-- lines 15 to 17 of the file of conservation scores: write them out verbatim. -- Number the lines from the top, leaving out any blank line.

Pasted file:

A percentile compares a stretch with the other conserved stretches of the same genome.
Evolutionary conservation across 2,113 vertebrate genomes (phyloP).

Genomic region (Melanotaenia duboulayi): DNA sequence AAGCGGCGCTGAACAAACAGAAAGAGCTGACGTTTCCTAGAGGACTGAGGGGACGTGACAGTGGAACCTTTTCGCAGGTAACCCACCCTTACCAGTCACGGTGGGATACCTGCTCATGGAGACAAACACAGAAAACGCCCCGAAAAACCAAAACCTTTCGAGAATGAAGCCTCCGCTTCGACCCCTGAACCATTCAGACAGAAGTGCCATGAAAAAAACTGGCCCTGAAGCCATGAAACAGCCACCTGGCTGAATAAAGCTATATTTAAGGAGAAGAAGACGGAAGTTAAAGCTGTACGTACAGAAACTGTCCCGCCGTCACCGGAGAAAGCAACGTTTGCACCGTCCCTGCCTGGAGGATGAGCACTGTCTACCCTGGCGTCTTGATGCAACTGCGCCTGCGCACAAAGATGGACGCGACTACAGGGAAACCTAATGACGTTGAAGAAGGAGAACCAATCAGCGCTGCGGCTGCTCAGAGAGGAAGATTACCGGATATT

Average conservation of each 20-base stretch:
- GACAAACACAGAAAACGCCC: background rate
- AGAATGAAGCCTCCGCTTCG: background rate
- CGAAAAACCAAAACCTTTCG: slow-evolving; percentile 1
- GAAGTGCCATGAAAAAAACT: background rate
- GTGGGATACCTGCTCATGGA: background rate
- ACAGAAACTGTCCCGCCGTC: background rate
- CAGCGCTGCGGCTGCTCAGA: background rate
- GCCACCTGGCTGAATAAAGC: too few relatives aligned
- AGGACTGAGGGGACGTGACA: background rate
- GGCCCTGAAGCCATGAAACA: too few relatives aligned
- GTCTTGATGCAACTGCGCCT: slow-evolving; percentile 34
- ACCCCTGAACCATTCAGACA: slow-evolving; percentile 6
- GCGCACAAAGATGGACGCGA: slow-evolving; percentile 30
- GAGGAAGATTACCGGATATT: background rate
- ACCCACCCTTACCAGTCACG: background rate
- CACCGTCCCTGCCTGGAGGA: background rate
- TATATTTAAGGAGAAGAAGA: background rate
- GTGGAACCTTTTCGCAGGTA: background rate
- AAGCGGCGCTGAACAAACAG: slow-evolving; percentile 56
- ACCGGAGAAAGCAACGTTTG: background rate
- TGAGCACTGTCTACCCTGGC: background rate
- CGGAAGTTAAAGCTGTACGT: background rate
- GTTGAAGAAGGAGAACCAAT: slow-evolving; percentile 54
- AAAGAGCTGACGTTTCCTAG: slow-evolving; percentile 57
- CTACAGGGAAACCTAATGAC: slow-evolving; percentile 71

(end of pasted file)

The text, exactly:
- GTCTTGATGCAACTGCGCCT: slow-evolving; percentile 34
- ACCCCTGAACCATTCAGACA: slow-evolving; percentile 6
- GCGCACAAAGATGGACGCGA: slow-evolving; percentile 30